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Taylore Daniel
Author, Illustrator
Yoga for Writers: Quick and Easy Fitness at Your Computer
Introducing a remarkable way to improve your health with unique yoga moves that can be done sitting at your computer or standing behind your desk. No mats, floorwork, or special clothing required.
Midwest Book Review

Yoga for Writers: Quick and Easy Fitness at Your Computer addresses a common complaint among not just writers, but those who have desk jobs: the lack of activity and the concurrent dearth of time that lead to an inability to perform typical yoga or exercise regimens.

Taylore Daniel has crafted an alternative that leaves little room for either excuse: a series of yoga exercises that can be inserted into a busy sit-down day at computer or desk.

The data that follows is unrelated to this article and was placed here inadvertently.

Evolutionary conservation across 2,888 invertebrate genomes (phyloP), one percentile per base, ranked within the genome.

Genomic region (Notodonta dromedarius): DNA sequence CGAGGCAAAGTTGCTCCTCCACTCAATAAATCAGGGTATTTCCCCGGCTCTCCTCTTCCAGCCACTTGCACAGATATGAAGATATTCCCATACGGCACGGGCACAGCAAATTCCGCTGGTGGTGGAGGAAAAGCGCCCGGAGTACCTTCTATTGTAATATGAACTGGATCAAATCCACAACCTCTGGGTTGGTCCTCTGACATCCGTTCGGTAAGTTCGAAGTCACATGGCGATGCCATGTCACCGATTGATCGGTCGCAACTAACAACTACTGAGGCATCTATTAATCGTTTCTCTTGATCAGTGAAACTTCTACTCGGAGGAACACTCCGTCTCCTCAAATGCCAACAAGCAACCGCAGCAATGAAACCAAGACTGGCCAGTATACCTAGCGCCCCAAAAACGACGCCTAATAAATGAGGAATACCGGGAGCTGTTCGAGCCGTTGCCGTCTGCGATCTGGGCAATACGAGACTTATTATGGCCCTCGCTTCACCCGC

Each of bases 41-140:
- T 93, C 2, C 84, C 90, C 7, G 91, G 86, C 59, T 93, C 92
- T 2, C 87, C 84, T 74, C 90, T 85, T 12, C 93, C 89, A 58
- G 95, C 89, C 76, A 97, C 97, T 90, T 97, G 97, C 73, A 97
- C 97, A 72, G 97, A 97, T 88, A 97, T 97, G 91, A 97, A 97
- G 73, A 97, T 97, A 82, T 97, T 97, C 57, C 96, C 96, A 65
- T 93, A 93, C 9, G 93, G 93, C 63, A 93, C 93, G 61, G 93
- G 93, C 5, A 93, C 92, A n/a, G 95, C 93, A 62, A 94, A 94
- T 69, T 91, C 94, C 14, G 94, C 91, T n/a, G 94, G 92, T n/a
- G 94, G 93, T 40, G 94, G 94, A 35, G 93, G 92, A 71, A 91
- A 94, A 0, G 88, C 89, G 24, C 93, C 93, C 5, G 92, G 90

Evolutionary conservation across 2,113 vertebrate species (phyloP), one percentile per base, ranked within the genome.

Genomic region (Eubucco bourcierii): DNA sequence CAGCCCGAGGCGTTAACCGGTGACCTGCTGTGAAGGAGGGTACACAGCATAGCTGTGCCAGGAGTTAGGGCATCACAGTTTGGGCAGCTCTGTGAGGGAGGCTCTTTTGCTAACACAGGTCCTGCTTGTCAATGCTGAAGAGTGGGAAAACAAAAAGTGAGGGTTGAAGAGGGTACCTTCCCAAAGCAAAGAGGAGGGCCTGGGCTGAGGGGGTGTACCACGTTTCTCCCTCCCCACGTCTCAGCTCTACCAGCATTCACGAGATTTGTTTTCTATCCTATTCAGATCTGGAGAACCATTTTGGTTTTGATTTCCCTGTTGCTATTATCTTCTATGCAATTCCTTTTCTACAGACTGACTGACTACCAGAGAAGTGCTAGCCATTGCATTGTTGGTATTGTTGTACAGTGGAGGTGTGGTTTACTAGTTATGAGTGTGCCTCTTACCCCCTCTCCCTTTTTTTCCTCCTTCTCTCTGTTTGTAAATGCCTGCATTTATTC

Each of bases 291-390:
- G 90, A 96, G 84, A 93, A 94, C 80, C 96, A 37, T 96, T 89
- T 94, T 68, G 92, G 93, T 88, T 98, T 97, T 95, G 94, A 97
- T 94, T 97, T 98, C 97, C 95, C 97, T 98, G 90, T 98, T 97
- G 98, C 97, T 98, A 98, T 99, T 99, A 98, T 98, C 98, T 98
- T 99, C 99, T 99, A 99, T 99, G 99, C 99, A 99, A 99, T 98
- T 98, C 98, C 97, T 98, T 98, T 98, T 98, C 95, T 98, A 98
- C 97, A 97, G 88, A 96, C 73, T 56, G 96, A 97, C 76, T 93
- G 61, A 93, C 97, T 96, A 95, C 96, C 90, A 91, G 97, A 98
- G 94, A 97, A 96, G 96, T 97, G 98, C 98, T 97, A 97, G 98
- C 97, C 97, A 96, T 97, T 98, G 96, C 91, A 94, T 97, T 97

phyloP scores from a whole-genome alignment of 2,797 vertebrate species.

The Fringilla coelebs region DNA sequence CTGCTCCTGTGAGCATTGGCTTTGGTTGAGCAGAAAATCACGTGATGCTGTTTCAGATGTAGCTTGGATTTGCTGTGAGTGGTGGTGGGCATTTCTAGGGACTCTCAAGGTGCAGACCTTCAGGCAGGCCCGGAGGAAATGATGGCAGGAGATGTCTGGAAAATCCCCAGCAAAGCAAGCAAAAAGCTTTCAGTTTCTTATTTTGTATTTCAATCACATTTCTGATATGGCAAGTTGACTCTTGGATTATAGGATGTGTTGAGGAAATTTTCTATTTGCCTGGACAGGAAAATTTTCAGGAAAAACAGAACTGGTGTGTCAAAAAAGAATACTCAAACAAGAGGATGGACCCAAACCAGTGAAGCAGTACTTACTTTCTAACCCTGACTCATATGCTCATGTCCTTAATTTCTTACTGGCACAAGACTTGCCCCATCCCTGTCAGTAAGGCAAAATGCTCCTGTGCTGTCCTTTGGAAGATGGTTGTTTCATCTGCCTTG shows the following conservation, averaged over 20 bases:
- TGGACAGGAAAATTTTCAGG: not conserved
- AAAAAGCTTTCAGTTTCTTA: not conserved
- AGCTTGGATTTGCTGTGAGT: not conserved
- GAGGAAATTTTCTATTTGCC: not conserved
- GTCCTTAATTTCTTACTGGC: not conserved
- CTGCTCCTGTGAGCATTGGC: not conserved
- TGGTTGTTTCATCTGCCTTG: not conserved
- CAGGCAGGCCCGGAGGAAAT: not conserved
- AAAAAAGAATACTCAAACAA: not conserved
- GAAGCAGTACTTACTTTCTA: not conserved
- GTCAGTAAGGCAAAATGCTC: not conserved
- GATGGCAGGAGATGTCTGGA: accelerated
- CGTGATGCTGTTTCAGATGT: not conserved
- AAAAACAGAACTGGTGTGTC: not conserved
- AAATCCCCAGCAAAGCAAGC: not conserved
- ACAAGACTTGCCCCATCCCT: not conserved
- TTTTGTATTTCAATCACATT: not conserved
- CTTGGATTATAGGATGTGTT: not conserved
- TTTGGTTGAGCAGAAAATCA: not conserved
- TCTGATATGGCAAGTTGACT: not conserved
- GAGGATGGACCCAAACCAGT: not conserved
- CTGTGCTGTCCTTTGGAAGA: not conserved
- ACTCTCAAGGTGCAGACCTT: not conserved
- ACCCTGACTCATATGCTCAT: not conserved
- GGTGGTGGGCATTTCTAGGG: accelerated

Daniel observes that “more and more of our lives are automated” and notes not only that “…there’s a paradox at work, because the more “ease” we have in our lives, the more “dis-ease” we have in our bodies,” but that “According to recent studies, “Sitting is the new smoking.” That is, it wreaks absolute havoc on our health.”

With these thoughts in mind, all desk-bound individuals (not just writers) should keep Yoga for Writers close at hand. It offers an alternative that is easy, achievable, and requires no special time commitment, exercise equipment, or prior yoga savvy in order to prove accessible.

Chapters offer not only the anticipated step-by-step written instructions, but include a handy line drawing of the pose being described and introduce each with a “Why do it?” exploration of the pose’s benefits.

60-second “micro-break” instructions offer additional instruction on duration, while a peppering of quotes from doctors and professionals reinforce health ideas.

The routines are organized by chapter heading covering health purpose and yoga stance, and each makes the most of 60-second “micro-breaks” that not only improve health, but supercharge the writer or worker’s creative impulse.

The result is a book that can be used by any reader, but which is especially recommended for those who want to expand the notion of ‘break time’ to include productive revitalization.